FANS OF GLORY
Last month the rain came down on tinsel town and almost washed everyone away.
The Balinese took refuge from the deluge in a variety of ways: those not playing Nintendo were fashioning offerings for the January outbreak of ritual activity which seized the land.
For my part, I arranged two big dance performances for international high-rollers and experienced the joy of once again working with dancers and musicians on the Island of the Gods.
11 th December 2007 : to the glorious Villa Ombak in Batu Belig for the 50th birthday party of a Sydney friend.
During the years when I worked as a bouncer at the Dance Academy in Denpasar (1979 - 85), I learned a lot about gamelan and Balinese dance.
Since that time I have had various ‘gigs’ involving the contacts I made way back then.
Most famously, I arranged for Yang Pung, the Mikhail Baryshnikov of his generation, to teach actor John Lone the complicated Terompong dance, for his role in the 80s film ‘Love As Long As Your Visa Lasts’ (Cinta Seumur Visa), directed by Philip Noyce.
Over the ensuing decades I staged dance evenings for the likes of Sir Hardy Amies, David Attenborough, la barone Cecile de Rothschild and for the Qantas film ‘Bali – Island of the Gods’ during which academy award-winning cinematographer Russell Boyd filmed the great Gung Geg Suryani – dancing the Oleg dance of flirtation – smouldering, like Rita Hayworth, for the Maestro’s lens. Some months ago at a Sukawati cremation, I discovered a brand new band of dancers – led by child-star Komang Win.
Tonight is their first commercial gig on the west coast, for a gaggle of Australian Bali-o-philes and musicologists who have been primed about the ‘specialness’ of tonight’s performance. My team has worked overtime setting up a stage befitting the occasion: strands of blue party nights – flown in from Central Java – have been woven into the palm frond decorations (penjor).
one of the Baris Tekok Jago junior dancers at the special events in Sanur and Batu Belig.
At 6 pm the dancers are given tea by the foreshore and the musicians slugs of arak (the grass is wet) under the shade of a Coolabah tree.
At seven pm the show starts and the stars shine!
Komang Win’s spirited Baris Tekok Jago brings tears to my eyes; the Legong dance performance is equally amazing.
The miniature Condong dancer in the Legong Keraton dance has the gathered guests’ eyes on sticks – so amazing and virtuoso is her performance. It turns out that her teacher is a student of my old dance academy buddy A.A. Susilawati, from Sibang, the greatest dancer of the Condong (lady-in-waiting) of her generation.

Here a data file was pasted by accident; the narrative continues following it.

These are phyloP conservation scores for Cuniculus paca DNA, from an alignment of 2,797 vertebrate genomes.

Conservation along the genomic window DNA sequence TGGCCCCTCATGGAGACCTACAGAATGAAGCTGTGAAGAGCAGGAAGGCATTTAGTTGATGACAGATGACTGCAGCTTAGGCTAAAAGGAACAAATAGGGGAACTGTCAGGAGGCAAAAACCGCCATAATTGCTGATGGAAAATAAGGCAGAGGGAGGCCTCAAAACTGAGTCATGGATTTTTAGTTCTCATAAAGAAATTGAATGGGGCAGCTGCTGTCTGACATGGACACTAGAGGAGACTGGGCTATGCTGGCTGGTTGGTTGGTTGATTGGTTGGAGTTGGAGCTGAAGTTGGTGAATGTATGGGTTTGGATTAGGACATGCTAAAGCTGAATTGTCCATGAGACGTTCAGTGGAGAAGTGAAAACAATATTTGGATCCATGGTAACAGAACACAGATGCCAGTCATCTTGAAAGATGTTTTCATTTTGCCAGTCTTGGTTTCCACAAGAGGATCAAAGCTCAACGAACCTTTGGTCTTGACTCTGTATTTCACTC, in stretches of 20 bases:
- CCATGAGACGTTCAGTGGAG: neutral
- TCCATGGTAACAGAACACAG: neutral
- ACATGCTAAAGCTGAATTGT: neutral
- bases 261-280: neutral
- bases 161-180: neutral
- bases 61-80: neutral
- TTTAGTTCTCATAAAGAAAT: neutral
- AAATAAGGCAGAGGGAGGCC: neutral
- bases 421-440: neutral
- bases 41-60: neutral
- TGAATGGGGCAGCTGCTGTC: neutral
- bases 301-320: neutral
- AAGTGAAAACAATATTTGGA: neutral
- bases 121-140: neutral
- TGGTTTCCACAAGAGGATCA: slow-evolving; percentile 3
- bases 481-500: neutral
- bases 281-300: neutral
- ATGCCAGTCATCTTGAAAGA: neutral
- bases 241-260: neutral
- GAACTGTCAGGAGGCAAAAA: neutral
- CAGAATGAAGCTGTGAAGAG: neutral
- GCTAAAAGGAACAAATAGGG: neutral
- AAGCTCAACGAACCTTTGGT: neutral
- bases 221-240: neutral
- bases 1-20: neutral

“Are you making some statement about class distinctions?” intones columnist Kadek Khrisna Adidharma – the event’s logistical supporter – when I gush about the connection.
At the end of the performance the event’s host gives the dancers and gamelan musicians a giant tip, we wrap up the precious blue lights and go home – to watch CSI Miami.
14 th December 2007 : A band of Indian Brahmins descend on Sanur for a birthday bash
Priya Paul is India’s classiest hotelier: she regularly ropes in the likes of Jasper Conran and this writer to fix up her Park Hotels in India, (Park Hotels is a member of the prestigious Design Hotel Group, as are The Legian and the two Alila hotels in Bali).
Priya and her family love Bali – indeed last year saw floods of inspired Indians arriving at the start of the monsoon – and she asked me to put on a ceremony for her husband Sethu’s 40 th birthday.
Sensibly they were staying in one of my old gardens – the Wantilan Lama in Batujimbar in Sanur (recently spoiled by revisionists, but still gorgeous).
A high priest distributes holy water to the birthday boy Sethu (40) as his wife, Priya Paul and children look on.
The Oton (Balinese Birthday) ceremony is performed in front of a Siwa-ite garden shrine I built 30 years ago (!). The gathered TamBrams (Tamil Brahmins) are entranced by the Vedic incantations and ‘Kerala style’ costume of the officiating high priest. As Priya Paul puts in a bid for Lower Sanur, Sethu goes down on his knees to ask for some holy water from the high priest at the end of the ceremony.